Expect a Roaring Twenties for the Big Ten

Contrary to popular belief, relative to the rest of college baseball, the Big Ten before the 2010s was not a perpetually undersized, flea-ridden, runt of a dog. Yes, when the calendar turned over to Jan. 1, 2010, the Big Ten was entering a 34-year drought since its last national champion, Ohio State, in 1966. But the Atlantic Coast Conference had a longer drought, not fielding a conference member as the national champion since Wake Forest in 1955. Now, it had been more than a quarter of a century since a Big Ten team even appeared in Omaha, Michigan in 1984, and, yes, that was a black eye the conference donned. But the outside perspective that the Big Ten was a one-bid conference and nothing else overlooked or did not appreciate:

The Big Ten had three three-bid years in the 2000s (2000, 2007, 2009) and another three years of receiving two bids (2001, 2003, 2005).

Three Big Ten teams won a regional Penn State (2000 Montclair Regional), Ohio State (2003 Auburn Regional), Michigan (2007 Nashville Regional)

Three schools hosted a regional Minnesota (2000), Ohio State (2001), Michigan (2008)

Ohio State hosted a super regional in 2003.

For those that knew of those successes and followed baseball in the Big Ten, there was reason to be optimistic about what was to come for the conference over the next decade. In the last year of the aughts, the title race went down to the final day and the conference had four regional worthy clubs, where the one left out, Illinois, took a weekend series at LSU, the eventual national champions. In reaching a regional for the first time since 1996, it appeared Indiana was ready to join the upper tier of programs, Illinois, Michigan, Minnesota and Ohio State, teams who expected to be in a regional on a yearly basis. There was excitement for a new decade, that 2009’s success would lead to more such successes.

Then the 2010s happened.

And did they happen, that excitement of more conference success became a reality.

The decade begin with a seismic change, as conference realignment led to the Big Ten adding Nebraska joining in July of 2011. Then just three years later, the Big Ten welcomed Maryland and Rutgers, suddenly the conference’s roster of baseball team’s grew 30%. The TV-driven expansion led to an unprecedented windfall of money for Big Ten athletic departments. The cash infusion led to a facility boom that touched every corner of the Big Ten’s now expanded footprint.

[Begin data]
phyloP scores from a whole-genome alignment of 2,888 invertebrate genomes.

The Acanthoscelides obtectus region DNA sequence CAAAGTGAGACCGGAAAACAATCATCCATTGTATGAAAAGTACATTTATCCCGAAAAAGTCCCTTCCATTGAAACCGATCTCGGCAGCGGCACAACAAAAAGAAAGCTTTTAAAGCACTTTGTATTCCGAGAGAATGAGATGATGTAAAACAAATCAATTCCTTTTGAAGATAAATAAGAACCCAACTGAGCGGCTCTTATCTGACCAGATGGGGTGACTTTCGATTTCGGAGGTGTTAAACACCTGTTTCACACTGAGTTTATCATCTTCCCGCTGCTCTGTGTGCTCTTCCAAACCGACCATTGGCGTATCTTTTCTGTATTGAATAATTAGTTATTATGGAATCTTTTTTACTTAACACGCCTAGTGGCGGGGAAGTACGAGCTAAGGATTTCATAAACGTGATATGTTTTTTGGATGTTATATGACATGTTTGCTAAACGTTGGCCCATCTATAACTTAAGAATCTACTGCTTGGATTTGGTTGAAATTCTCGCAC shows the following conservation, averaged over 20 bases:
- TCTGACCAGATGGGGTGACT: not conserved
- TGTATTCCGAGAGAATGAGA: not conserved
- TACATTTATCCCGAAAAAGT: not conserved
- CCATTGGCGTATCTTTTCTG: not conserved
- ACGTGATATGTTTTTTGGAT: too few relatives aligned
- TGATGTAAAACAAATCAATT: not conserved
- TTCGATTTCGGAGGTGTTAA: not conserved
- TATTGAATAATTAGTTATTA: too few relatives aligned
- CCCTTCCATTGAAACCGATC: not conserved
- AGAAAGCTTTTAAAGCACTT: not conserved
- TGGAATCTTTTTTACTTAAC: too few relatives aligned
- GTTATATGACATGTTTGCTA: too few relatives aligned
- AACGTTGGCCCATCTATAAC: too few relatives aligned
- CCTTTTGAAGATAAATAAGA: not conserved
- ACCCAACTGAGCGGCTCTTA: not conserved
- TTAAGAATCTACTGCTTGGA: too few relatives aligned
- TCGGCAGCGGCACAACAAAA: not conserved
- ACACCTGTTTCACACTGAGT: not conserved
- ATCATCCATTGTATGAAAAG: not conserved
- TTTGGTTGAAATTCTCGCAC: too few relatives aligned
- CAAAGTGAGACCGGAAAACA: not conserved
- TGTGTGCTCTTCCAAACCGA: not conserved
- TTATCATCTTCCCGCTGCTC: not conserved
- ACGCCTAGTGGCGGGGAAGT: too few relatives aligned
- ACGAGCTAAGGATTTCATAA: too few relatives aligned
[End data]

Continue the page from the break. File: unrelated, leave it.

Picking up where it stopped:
Alongside the changes that were occurring away from the ballpark, on in some instances enhancing the ballpark, a new era was under way on the field. Indiana’s breakthrough season in 2013 ended the Big Ten’s College World Series drought. Big Ten program’s played host to regionals in four consecutive years (Purdue in 2012, Indiana in 2013 and 2014 and Illinois in 2015). The 2015 season produced two super regional participants, Maryland, who knocked off #1 national seed UCLA, and #6 National Seed Illinois. On three occasions, the Big Ten produced a record five NCAA Tournament clubs, 2015, 2017, and 2019. And in 2019, the decade’s final year providing the conference’s crescendo, with Michigan’s run to national runners-up, coming one game shy of ending the Big Ten’s national championship drought.

The 2010s were nothing short of a transformative decade for baseball in the Big Ten.

Now, what’s in store for the 2020s?

Before looking ahead, one final look back needs to occur. Well, two.

After the 2010 season, when longtime Ohio State head coach Bob Todd retired, Indiana’s Tracy Smith was a finalist for the vacant Buckeye position. He removed himself for consideration on a drive home to Bloomington, thinking through what he already had, what he will have and what might he have. In providing insight into why he made that decision, Smith addressed the landscape of the Big Ten, felt confident his goals could be achieved at IU and, with conviction, not merely optimistic coachspeak, predicted within five years a team would make it to the College World Series. It didn’t hurt that it was less than a month after a then no-name Kyle Schwarber had committed to IU and maybe Smith knew something the rest of the world would find out three years later, but to this day his words felt prophetic.

So too did words spoke by Erik Bakich. It was the summer of 2013 and Bakich was on the phone following a recruiting trip to New England, where he evaluated potential Wolverines during an Area Codes workout. After returning Michigan to the Big Ten Tournament for the first time since 2010, and with a year of Big Ten baseball under his belt, Bakich spoke to what he saw in the conference. Giving testament to the Big Ten’s academic prowess across the board, the great college towns and the nationally-recognized brand power athletic departments that litter the conference, Bakich felt it wouldn’t be long before the Big Ten was truly recognized as a Power Five conference on the diamond, rubbed shoulders and stood toe-to-toe with the Big XII and Pac 12 on a regular basis. Well, since 2015, the Big Ten has placed 22 teams in a regional, in near lockstep with the 23 of the Big XII and Pac 12. More words spoken into existence.